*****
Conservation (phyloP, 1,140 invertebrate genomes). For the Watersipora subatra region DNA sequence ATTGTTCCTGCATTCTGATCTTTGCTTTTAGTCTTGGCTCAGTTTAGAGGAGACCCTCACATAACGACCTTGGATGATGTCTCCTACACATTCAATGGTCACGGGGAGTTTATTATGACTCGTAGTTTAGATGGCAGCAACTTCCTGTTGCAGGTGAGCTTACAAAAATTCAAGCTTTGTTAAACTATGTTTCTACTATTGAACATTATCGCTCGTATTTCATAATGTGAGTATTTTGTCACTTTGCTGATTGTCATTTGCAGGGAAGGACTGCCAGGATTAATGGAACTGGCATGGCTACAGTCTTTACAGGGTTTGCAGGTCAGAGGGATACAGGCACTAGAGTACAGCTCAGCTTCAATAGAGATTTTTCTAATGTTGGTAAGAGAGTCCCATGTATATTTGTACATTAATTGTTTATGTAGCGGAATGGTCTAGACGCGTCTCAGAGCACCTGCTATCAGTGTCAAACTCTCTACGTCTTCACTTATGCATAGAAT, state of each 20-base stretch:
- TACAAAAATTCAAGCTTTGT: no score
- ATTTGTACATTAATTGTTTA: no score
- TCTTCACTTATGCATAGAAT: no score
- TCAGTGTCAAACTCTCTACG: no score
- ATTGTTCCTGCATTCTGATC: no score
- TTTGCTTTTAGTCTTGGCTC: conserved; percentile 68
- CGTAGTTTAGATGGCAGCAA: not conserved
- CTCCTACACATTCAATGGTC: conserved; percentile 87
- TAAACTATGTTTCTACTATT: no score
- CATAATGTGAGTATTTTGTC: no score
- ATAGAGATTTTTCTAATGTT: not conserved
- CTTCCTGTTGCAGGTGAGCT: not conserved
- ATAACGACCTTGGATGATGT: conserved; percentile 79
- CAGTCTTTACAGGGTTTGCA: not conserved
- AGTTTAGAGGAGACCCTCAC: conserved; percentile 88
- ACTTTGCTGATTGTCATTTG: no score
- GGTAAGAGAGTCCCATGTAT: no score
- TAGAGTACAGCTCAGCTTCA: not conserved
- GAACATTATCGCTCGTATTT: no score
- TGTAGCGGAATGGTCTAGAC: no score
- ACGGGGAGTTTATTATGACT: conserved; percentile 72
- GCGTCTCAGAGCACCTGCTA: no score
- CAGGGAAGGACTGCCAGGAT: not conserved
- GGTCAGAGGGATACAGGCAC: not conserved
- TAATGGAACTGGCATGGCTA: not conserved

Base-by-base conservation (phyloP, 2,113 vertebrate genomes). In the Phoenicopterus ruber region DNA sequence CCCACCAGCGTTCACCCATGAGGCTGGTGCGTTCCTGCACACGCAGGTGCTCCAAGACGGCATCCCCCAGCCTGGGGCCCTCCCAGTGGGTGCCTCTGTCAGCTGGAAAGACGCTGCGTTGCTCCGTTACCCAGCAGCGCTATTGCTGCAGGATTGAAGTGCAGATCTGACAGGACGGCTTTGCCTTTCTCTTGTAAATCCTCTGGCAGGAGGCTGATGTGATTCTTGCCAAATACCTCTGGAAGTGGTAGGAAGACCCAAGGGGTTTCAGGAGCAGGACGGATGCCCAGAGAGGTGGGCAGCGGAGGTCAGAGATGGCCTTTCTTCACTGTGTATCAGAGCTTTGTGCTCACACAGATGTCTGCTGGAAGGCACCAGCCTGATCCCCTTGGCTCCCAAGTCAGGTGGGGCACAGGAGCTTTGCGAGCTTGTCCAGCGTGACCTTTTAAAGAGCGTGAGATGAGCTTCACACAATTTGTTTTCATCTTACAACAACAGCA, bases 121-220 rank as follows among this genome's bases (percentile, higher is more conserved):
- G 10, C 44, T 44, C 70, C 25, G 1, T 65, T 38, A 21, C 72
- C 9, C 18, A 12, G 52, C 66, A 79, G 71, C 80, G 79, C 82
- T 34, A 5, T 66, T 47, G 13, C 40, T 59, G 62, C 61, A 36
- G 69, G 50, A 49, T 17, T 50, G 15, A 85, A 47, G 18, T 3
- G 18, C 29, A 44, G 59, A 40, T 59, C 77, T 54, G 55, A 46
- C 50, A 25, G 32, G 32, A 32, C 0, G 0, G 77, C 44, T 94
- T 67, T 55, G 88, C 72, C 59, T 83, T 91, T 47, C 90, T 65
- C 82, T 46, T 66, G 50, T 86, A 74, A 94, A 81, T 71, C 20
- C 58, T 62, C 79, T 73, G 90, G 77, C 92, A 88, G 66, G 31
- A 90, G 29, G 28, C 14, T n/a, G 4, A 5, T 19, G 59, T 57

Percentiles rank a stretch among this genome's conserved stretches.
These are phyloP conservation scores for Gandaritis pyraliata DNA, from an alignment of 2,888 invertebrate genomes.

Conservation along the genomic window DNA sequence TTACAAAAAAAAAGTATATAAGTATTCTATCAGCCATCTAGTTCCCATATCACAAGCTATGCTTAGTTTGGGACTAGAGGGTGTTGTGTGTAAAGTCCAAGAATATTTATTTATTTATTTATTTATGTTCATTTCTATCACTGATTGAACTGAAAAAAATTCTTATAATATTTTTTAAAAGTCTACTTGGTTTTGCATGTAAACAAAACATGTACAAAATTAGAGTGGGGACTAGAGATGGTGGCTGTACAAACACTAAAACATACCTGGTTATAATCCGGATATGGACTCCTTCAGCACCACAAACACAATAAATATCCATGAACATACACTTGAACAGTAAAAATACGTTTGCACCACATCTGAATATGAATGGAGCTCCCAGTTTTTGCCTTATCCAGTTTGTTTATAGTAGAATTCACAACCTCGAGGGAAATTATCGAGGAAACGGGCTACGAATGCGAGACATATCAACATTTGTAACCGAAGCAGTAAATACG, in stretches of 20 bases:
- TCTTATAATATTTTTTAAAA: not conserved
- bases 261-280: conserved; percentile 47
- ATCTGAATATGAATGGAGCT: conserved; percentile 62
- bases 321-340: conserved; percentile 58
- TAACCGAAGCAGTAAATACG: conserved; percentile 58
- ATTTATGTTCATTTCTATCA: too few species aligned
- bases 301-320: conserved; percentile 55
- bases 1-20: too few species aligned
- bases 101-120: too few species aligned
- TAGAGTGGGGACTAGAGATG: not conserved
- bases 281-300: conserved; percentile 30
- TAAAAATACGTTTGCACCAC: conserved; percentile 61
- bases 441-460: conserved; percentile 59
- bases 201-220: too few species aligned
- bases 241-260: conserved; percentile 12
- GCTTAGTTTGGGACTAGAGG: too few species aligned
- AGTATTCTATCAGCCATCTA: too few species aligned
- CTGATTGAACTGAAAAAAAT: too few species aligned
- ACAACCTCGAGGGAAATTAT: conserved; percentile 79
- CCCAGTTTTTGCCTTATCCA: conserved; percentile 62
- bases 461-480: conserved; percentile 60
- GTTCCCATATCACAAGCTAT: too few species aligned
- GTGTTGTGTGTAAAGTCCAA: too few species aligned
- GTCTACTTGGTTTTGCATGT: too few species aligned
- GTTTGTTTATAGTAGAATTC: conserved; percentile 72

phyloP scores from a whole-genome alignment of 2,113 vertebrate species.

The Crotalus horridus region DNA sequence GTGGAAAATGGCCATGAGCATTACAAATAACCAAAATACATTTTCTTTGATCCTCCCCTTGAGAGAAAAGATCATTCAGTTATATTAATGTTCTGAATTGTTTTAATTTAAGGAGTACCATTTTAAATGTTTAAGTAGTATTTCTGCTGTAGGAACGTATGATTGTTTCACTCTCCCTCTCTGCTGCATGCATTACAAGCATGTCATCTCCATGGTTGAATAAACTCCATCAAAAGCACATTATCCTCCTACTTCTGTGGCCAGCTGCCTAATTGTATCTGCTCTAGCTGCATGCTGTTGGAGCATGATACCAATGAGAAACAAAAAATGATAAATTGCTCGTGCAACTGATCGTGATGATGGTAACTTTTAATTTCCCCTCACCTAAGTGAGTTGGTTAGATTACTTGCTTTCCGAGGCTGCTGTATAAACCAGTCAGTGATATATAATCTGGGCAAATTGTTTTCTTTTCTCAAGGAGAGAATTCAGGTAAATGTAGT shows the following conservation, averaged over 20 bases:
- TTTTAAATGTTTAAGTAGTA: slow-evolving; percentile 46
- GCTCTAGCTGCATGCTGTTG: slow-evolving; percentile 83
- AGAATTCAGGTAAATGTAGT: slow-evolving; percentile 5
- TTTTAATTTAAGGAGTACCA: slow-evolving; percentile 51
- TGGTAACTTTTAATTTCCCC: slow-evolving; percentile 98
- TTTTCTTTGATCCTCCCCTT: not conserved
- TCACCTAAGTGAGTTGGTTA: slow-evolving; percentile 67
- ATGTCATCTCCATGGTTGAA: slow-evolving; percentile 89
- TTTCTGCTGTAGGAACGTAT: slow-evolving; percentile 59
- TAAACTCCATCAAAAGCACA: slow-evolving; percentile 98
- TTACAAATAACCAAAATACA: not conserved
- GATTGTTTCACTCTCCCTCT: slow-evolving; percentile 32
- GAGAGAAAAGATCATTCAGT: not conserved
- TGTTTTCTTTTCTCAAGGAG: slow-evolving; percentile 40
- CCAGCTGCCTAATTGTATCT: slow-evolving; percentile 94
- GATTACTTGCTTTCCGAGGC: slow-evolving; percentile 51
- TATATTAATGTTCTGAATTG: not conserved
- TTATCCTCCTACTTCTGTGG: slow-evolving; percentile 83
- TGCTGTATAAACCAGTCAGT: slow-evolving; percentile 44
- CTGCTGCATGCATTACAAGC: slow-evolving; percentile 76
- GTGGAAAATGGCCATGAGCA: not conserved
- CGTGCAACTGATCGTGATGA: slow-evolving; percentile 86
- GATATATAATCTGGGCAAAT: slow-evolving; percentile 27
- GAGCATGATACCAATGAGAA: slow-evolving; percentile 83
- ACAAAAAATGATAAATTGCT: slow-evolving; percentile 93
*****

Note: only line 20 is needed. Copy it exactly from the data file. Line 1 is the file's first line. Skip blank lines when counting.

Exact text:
- GAACATTATCGCTCGTATTT: no score